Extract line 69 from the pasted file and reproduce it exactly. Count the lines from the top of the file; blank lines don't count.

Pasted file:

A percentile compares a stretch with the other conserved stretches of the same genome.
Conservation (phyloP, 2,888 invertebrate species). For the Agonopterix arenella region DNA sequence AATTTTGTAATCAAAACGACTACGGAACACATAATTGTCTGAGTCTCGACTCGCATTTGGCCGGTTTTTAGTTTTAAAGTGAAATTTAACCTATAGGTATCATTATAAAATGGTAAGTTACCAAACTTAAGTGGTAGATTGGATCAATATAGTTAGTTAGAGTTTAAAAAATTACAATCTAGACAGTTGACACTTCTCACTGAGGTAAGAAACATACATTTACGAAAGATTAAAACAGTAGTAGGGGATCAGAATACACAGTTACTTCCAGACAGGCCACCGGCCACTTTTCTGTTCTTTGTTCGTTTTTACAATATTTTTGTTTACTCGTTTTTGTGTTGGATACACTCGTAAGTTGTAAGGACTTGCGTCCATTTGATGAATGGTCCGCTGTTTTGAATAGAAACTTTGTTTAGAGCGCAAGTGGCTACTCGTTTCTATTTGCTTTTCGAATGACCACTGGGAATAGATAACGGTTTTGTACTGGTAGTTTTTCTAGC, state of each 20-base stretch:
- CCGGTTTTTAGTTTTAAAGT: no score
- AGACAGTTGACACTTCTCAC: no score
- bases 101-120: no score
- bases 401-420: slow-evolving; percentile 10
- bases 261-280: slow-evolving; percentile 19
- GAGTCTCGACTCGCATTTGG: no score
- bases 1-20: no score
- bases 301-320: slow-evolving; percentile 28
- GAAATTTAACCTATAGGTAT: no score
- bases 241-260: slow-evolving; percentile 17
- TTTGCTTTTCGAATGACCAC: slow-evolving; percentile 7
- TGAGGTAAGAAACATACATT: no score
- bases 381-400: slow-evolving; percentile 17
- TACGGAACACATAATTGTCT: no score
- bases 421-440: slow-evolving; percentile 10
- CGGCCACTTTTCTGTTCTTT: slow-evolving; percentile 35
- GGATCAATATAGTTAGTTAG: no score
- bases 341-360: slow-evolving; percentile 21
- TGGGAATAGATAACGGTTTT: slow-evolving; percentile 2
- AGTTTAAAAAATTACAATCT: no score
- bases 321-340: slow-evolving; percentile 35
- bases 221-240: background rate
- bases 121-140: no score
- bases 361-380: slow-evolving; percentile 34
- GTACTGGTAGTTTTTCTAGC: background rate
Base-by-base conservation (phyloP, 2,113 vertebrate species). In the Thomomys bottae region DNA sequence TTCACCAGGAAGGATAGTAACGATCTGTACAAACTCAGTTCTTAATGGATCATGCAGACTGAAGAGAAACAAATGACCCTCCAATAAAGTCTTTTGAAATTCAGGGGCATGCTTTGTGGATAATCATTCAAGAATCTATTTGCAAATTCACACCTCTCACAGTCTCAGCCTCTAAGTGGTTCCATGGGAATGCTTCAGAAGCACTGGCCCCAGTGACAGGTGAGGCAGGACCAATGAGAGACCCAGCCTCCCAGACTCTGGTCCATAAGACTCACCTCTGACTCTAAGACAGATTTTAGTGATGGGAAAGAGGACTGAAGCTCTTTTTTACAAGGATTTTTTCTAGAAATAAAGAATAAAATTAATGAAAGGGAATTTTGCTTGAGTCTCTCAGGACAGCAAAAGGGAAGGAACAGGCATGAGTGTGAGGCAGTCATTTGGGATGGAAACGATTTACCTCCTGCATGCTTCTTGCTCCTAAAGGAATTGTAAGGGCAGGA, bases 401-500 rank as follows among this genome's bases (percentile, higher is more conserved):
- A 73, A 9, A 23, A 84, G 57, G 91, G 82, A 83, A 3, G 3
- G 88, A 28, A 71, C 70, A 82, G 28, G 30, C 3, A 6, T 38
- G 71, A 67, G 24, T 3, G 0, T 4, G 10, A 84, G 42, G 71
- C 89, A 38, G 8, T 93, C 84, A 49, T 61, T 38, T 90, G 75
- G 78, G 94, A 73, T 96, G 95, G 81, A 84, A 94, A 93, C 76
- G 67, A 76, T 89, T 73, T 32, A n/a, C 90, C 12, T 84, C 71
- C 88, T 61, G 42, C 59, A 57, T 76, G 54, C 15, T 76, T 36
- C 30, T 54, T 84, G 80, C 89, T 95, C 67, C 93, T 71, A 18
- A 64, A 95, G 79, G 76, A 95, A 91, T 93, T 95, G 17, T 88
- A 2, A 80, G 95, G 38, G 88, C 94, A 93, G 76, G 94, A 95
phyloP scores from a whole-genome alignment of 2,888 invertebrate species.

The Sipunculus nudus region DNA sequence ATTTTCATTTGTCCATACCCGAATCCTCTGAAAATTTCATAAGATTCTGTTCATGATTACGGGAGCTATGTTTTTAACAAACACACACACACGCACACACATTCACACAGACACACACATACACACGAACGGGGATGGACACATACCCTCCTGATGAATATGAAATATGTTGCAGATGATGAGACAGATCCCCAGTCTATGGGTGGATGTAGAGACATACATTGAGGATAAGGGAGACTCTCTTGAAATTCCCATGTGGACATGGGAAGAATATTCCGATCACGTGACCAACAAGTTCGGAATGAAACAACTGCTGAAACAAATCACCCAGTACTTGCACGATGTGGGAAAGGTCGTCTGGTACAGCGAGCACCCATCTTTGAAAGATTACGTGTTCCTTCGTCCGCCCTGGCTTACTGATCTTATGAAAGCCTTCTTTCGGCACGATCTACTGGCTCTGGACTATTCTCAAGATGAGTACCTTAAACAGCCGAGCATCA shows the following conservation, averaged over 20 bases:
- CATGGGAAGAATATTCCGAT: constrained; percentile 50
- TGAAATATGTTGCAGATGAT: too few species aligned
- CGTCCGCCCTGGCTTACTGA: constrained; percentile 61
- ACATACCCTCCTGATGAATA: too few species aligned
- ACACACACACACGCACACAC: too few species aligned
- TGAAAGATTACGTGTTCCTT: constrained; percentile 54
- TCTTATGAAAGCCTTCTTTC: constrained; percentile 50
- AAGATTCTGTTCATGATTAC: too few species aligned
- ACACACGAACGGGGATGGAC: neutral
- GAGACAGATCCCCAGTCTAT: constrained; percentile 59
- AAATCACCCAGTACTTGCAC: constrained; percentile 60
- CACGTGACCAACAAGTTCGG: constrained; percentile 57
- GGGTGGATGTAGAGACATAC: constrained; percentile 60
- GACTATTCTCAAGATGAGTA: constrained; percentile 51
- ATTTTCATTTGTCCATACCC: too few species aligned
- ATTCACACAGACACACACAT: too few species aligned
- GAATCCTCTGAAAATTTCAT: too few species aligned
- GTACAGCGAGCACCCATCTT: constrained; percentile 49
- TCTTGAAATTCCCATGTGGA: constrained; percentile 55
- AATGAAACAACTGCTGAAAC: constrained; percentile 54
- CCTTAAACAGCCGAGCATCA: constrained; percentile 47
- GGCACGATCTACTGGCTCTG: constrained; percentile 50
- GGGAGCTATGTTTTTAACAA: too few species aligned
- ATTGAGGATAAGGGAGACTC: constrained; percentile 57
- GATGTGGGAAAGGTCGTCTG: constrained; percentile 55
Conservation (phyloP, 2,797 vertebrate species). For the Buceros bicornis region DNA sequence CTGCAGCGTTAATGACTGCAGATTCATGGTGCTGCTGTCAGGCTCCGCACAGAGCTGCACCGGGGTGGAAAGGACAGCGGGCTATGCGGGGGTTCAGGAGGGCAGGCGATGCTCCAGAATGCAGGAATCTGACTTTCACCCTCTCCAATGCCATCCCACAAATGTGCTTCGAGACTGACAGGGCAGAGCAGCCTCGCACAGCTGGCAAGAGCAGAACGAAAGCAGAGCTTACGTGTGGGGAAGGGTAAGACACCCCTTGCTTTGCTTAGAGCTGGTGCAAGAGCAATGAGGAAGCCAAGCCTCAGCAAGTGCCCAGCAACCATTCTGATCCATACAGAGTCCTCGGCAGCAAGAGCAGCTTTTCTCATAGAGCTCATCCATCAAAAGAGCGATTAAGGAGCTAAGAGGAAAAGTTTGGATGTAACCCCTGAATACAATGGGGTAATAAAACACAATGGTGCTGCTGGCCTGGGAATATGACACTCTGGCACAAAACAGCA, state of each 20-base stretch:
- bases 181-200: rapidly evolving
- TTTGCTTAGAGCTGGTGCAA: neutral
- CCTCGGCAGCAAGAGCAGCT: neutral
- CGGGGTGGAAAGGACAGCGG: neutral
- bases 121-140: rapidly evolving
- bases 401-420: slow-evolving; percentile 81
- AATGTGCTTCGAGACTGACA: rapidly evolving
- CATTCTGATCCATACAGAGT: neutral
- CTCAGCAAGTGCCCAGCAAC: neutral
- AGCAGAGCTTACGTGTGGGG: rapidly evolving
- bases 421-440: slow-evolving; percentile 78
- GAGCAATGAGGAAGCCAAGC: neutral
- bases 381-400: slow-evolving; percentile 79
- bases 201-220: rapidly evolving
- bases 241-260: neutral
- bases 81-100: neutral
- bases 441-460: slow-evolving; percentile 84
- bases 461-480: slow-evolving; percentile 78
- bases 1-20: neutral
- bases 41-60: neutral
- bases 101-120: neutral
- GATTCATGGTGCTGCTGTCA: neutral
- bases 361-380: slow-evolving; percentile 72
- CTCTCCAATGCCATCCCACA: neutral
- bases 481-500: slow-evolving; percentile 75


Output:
- CCTCGGCAGCAAGAGCAGCT: neutral